I have weighed the exact same amount since I was a teenager. How do I manage to keep the weight off when everyone else is experiencing expanding waistlines? I have a secret weapon: I'm a lousy cook. This makes second helpings unappetizing, and voila! I can still wear (ugly) jeans from the 1980s. I'm thinking that I should write a diet book called On Second Thought, I've Had Plenty, Thanks which would be full of boring recipes like the same dang tofu stirfry which isn't that great no matter how many times I make it. Or maybe I could start up one of those diet meal-delivery services; the pasta would be soggy from being overcooked and the potatoes crunchy from being undercooked, and who wouldn't lose weight eating (or not eating) that kind of food? The pounds would just melt off.
David, in contrast, has well-developed cooking skills. Whenever he makes something for us, which isn't that often, it's so delicious that I wind up getting a little angry. "This is great! Why don't you cook more often, dammit?" Yelling at him for engaging in a behavior I would like to encourage doesn't seem to be working.
I may not be much of a cook, but I don't mind eating rabbit food. This is a result of living in two different housing/eating co-ops during a brief but formative period in the mid 1990s, where they cooked and ate a lot of hippie food. You know, things like bulgur. And millet. All the food was vegetarian, which was ironic considering there were always plenty of animal life forms in the kitchen, primarily cockroaches. The consumate co-op experience is opening the silverware drawer and seeing twenty cockroaches flee for the darkness.
At one point I moved from one co-op to another, which upgraded the level of filth in the kitchen from "unbearable" to merely "inhuman." This new co-op was cleaner and did not have a cockroach problem; instead, it had a mouse problem. (I am not sure it is even possible to have simultaneous mouse and cockroach infestations. Do mice eat cockroaches? When you live in a co-op, these are the kind of questions you ask yourself.) We addressed the mouse problem humanely by getting live traps and then inhumanely never checking them, so that the little buggers unlucky enough to be caught starved to death.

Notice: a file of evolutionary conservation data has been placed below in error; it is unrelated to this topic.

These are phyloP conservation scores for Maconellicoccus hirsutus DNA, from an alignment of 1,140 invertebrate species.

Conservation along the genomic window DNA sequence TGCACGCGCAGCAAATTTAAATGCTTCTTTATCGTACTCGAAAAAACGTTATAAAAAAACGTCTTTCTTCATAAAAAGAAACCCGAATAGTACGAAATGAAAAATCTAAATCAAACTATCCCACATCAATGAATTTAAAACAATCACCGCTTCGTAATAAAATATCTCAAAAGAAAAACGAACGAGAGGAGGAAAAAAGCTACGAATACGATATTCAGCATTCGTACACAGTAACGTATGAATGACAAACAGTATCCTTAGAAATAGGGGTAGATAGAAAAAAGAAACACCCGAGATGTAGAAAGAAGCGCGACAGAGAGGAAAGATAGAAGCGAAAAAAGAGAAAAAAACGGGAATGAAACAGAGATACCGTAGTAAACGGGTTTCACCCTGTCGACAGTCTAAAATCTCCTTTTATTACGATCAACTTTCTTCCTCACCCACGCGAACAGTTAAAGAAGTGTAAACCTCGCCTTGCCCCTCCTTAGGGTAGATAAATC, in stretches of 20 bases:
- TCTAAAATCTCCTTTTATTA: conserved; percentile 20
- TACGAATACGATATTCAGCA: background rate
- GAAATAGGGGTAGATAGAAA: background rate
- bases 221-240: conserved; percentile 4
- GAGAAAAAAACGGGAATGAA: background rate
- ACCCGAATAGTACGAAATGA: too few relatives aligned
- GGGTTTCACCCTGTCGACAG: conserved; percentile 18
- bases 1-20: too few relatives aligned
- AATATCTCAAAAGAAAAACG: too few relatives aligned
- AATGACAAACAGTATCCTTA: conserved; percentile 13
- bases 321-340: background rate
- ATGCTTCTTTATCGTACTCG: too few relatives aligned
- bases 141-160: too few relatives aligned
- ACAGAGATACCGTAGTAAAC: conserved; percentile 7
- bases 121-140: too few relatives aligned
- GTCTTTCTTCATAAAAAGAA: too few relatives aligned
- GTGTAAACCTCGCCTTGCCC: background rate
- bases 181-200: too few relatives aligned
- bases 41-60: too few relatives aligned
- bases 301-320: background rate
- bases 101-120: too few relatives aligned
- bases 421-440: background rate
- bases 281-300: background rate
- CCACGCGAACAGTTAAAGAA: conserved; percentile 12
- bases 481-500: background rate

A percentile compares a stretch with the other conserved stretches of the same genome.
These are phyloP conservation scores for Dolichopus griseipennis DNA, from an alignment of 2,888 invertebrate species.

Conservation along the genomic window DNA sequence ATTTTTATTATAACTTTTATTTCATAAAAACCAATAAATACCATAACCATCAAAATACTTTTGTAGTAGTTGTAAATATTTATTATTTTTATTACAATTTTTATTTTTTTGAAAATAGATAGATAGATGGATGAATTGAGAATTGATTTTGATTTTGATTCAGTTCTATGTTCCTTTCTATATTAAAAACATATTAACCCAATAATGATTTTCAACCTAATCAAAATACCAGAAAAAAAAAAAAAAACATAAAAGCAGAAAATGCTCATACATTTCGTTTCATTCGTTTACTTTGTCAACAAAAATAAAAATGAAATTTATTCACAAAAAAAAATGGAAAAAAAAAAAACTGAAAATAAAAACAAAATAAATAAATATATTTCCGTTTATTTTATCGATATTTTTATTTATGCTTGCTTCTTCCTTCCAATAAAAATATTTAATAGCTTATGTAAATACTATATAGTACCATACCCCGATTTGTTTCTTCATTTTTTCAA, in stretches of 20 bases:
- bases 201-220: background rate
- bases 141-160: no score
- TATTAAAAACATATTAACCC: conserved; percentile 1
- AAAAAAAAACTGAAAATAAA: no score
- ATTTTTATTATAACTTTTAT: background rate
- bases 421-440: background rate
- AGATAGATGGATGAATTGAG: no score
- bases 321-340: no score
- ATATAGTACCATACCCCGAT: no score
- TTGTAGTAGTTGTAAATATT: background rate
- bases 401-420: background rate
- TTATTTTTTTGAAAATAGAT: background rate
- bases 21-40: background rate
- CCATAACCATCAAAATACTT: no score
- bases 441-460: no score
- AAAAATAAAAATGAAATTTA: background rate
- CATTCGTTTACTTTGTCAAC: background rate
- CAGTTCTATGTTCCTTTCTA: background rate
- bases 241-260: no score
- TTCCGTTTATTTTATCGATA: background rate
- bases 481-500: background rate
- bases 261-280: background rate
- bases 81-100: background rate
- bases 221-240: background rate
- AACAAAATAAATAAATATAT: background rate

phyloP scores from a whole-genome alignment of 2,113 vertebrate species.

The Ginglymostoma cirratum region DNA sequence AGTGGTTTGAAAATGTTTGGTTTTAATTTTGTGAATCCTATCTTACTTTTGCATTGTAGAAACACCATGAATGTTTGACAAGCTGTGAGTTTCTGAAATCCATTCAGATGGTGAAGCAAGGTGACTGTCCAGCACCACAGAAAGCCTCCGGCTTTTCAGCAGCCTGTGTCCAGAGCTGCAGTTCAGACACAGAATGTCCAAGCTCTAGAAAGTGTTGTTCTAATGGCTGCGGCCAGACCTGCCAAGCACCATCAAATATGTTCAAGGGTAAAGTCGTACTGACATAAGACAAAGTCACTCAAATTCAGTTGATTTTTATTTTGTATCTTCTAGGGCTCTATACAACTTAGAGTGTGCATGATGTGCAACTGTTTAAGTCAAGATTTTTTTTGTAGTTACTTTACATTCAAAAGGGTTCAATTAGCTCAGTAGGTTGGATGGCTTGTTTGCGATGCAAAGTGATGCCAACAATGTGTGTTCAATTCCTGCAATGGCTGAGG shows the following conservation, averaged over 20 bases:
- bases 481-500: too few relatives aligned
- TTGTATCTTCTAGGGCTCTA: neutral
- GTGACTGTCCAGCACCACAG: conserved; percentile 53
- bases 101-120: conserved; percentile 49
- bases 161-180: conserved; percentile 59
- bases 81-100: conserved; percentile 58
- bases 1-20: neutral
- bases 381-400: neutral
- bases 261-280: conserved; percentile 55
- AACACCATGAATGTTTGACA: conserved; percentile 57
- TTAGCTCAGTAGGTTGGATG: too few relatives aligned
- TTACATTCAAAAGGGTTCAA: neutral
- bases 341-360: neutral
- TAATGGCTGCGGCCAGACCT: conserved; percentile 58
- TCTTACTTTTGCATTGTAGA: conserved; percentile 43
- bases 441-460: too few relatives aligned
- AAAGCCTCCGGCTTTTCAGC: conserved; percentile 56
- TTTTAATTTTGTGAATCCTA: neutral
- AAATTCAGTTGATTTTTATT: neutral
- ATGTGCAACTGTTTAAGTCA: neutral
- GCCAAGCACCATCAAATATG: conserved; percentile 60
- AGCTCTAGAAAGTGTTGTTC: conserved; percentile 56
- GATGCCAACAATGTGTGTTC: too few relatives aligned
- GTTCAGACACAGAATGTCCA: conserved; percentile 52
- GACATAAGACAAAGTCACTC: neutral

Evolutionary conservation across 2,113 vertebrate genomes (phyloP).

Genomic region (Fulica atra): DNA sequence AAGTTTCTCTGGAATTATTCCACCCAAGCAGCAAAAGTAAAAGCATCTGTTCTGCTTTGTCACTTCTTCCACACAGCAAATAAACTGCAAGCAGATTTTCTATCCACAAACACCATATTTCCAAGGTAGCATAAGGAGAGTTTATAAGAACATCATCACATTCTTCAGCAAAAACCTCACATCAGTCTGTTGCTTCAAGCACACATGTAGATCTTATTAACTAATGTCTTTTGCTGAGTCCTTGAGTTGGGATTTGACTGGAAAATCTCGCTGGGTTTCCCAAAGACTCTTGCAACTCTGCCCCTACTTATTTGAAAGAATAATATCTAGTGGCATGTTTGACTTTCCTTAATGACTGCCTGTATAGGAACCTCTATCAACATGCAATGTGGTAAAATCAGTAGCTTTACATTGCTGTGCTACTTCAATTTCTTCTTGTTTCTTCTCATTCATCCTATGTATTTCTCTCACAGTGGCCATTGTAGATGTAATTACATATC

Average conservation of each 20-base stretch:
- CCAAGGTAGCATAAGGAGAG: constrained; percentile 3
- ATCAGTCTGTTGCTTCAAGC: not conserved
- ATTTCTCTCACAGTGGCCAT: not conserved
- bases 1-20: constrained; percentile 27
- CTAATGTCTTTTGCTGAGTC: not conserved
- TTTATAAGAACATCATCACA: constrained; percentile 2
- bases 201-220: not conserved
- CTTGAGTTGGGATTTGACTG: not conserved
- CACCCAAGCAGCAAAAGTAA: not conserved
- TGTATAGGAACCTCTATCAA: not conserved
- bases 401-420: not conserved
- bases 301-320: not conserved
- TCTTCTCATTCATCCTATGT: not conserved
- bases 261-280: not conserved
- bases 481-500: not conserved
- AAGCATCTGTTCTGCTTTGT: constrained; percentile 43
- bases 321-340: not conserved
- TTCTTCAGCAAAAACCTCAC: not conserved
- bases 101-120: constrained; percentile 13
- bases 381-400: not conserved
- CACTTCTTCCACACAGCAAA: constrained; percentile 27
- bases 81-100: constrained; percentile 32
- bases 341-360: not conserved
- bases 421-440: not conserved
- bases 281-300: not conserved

One day I stumbled into the co-op kitchen for breakfast, and decided to make myself some toast. With my eyes still closed, I shoved two slices of bread into the toaster, and tried to depress the toaster lever. It wouldn't go down. Something was wrong, but my sleep-fogged brain wasn't properly processing, so I just kept! shoving! down! the lever! -- and then I heard a faint scurrying sound from inside the toaster. THAT woke me up.
Here's how things wound up for all the players in that sad drama: The mouse went to the Giant Toaster In The Sky, where there are plenty of crumbs for all. I developed PTSD (post-toaster stress disorder) and switched to using the toaster oven. I'd open the door and meticulously and carefully inspect every single inch of the interior to certify there were no inappropriate life forms in there. It got so it would take me 20 minutes to make toast. The toaster was de-moused and returned to duty, which might be the grossest part of the whole episode. The only good news was that with the mouse out of the picture, there was plenty of room for cockroaches.